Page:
Once you find out that your baby is breech, a host of questions arise that were never on your mind. How will delivery be different? Will your baby turn on their own? Do you need to have a C-section? All of these questions (and probably more) will cross your mind at some point. Before delivery day though, you might be wondering about the final weeks of pregnancy with a breech baby. For example, does your belly drop if baby is breech like it does with a non-breech baby? Luckily, breech pregnancies aren't too unlike "regular" pregnancies when it comes to your body's preparation for delivery.
According to the American Pregnancy Association (APA,) the term "drop" refers to the way your baby lowers into your pelvis in the weeks leading up to labor. In most pregnancies, the APA noted that that baby's head will descend lower into the abdomen, almost into the birth canal. However, when a baby is breech, they don't always drop as low as a baby normally would for an ideal delivery.
Breech babies do, however, drop in the technical sense of the word. Their bottoms or feet (depending on what breech position they're in,) will descend as low as they can in your abdomen. Many moms claim that their breech babies engaged (or dropped) as low as they possibly could — and some even turned after that point, amazingly. Birth International stated that it is more difficult for your baby to turn once they're fully engaged or dropped, but it's not impossible.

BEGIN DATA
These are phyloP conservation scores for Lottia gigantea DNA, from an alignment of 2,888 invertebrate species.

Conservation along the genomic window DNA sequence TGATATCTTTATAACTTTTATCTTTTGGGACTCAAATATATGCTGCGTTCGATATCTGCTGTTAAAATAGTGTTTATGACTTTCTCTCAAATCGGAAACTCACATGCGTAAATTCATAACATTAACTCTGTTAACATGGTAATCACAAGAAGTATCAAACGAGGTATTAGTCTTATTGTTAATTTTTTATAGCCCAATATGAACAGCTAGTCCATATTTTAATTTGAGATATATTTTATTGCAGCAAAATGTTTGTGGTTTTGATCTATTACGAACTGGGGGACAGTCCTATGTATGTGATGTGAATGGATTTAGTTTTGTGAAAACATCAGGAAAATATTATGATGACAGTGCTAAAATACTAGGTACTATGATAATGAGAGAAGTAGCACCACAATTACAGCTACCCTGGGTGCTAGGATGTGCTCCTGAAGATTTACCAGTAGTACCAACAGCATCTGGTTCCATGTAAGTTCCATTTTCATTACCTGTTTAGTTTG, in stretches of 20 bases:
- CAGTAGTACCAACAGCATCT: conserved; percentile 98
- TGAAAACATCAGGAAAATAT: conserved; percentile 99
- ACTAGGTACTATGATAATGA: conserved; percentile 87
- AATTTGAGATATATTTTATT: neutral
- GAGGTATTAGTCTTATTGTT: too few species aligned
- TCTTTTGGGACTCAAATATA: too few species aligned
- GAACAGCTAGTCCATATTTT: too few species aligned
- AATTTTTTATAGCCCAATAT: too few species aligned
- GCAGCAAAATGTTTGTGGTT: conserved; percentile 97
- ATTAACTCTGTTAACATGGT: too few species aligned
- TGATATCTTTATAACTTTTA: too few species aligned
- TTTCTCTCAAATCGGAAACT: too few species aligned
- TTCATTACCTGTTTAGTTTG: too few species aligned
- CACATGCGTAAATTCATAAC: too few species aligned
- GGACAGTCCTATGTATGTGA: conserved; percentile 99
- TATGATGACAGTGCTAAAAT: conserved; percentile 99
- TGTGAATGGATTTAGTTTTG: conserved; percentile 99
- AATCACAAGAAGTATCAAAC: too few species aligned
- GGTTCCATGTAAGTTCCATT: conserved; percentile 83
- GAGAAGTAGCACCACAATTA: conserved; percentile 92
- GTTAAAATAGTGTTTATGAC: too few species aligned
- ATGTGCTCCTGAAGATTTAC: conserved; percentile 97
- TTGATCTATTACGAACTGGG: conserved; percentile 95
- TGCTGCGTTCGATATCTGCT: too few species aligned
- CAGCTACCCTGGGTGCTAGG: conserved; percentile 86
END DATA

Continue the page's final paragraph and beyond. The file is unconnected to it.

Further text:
More often than not, breech deliveries are safe and without complication. C-sections used to be the norm for delivering a breech baby, but the same Birth International piece stated that it doesn't have to be your only option. A vaginal birth can still be considered even if your baby is breech.
Although having a breech baby undoubtedly comes with its fair share of worries, with the proper monitoring and communication, everything from noting when your baby drops till the moment they're delivered can be smooth and as worry free as possible.